Greek philosophy (-600 to +529) means the philosophy of the ancient Greeks and Romans. It includes such great thinkers as Socrates, Plato, Aristotle, Pythagoras and many others. It attempted to understand the world through reason alone, which was at once its glory and its ruin.
Socrates was the turning point of Greek philosophy.
Before Socrates Greek philosophers were concerned chiefly with explaining nature. We call them the pre-Socratics. They include Thales, Pythagoras, Heraclitus, Parmenides, Anaximenes, the Sophists and many others.
With Socrates philosophy turned to the deeper questions of life, about the nature of man, society, virtue and justice. It was concerned less with the why of the stars and the moon and more with the how to live on earth as good men.
After Socrates five great schools of philosophy arose, here listed with some of their followers, Greek, Roman and even Christian:
- Academics – followed Plato, includes Cicero, Plotinus, Porphyry, Augustine, Boethius.
- Peripatetics – followed Aristotle, includes Aquinas.
- Stoics – includes Cato, Epictetus, Seneca, Marcus Aurelius.
- Epicureans – followed Epicurus, includes Lucretius.
- Cynics – followed Diogenes.
Of these only the first two — Plato and Aristotle — still matter. The rest have become curiosities of history.
In Roman times, philosophy was far more important than it is now: it gave many their bearings, told them what was right and wrong and how best to live. It was almost religion. Philosophy was not just some intellectual game played by eggheads — it was about real questions about real life. In fact, in its early days Christianity found itself fighting Plato more than Jupiter.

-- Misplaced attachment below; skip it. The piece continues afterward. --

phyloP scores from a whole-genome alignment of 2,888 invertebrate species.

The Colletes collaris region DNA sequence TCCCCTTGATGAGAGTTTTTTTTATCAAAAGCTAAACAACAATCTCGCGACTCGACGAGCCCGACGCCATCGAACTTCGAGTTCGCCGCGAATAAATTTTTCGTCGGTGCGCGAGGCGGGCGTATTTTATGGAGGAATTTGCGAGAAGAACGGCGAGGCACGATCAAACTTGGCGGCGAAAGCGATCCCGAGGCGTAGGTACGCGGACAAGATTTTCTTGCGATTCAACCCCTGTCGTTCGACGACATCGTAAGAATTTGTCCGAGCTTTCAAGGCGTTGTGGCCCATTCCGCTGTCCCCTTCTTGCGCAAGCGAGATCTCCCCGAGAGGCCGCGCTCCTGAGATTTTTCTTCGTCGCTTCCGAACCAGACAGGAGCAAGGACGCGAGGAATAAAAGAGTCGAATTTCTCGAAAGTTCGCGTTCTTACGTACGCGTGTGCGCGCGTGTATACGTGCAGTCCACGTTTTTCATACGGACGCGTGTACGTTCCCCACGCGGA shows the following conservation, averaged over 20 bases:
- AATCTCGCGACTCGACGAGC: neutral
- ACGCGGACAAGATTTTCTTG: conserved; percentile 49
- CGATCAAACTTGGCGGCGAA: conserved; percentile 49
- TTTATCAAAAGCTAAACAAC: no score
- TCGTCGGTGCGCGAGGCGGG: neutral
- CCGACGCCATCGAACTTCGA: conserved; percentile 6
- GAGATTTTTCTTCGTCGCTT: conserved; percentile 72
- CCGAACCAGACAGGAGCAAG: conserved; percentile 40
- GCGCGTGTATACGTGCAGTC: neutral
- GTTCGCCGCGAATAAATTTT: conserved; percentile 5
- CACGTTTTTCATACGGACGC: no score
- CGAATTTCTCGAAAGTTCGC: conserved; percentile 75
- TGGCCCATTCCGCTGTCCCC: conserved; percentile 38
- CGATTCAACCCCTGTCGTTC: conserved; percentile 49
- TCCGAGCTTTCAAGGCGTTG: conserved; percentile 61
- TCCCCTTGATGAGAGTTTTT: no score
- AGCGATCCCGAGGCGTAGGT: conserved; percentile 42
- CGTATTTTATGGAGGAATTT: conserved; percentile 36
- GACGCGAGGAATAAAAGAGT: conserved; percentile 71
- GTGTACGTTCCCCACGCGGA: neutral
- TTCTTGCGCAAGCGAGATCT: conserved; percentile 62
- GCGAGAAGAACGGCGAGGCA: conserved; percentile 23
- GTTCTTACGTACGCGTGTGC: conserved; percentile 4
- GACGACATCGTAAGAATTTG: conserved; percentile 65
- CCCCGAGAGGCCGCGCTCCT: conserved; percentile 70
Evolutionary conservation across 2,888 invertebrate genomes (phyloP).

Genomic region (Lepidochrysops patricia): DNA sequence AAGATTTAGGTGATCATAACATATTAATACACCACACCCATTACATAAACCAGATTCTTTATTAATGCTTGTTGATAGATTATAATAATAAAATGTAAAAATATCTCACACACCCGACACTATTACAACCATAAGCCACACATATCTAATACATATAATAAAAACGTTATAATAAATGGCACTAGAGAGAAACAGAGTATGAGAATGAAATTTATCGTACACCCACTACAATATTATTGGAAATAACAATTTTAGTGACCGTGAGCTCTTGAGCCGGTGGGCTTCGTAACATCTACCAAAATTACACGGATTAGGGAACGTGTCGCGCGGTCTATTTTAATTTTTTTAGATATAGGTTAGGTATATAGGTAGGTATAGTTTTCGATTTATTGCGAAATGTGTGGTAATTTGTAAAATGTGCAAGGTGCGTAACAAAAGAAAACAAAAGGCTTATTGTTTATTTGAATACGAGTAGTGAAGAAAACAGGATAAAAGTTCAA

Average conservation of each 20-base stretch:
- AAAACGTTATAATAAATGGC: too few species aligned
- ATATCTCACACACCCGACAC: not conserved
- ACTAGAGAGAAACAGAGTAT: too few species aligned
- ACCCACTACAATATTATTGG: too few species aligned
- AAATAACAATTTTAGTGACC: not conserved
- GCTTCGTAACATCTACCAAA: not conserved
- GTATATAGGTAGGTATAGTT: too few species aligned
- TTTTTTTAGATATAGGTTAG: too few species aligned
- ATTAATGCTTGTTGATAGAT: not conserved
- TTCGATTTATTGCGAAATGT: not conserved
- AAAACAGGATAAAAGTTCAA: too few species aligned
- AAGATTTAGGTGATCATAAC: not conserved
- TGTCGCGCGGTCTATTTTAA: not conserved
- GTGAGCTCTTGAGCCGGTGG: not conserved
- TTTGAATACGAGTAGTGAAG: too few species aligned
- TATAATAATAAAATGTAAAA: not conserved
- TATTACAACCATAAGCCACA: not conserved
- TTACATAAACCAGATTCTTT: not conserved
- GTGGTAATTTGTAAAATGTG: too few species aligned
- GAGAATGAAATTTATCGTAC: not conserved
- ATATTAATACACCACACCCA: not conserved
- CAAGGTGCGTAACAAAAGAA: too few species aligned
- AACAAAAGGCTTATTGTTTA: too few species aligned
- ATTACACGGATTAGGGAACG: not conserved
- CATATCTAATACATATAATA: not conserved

We do not see that today because science and Christianity have largely overthrown Greek philosophy in the West. So few now turn to it for answers.
In overturning Greek philosophy, however, both Christianity and Western science have been influenced by the very philosophies they overthrew! And so some of Plato’s thought lives on in Christianity and some of Aristotle in Western science. That is why the West retained its great faith in reason.
Reason was the great glory of Greek philosophy. Its philosophers used reason above all else to explain the world, to work out the answers to the questions of life. This has made it universal, something that speaks to men of any age or country. But reason was also its great weakness. Reason is wonderful and powerful, yes, but it is not enough.
In science, for example, it is too easy to think up different theories to explain the same facts. Reason alone cannot choose the right one. That is why we need observation and experiment too.
When it comes to the deeper questions of life, we probably do not know enough to settle them by reason alone. Those who believe in a revealed religion, like Christianity or Islam, will certainly tell you so: sometimes God has to give us help to lead us on the right road; sometimes we need the faith of a child to follow God down that road because reason alone is not enough.
– Abagond, 2006.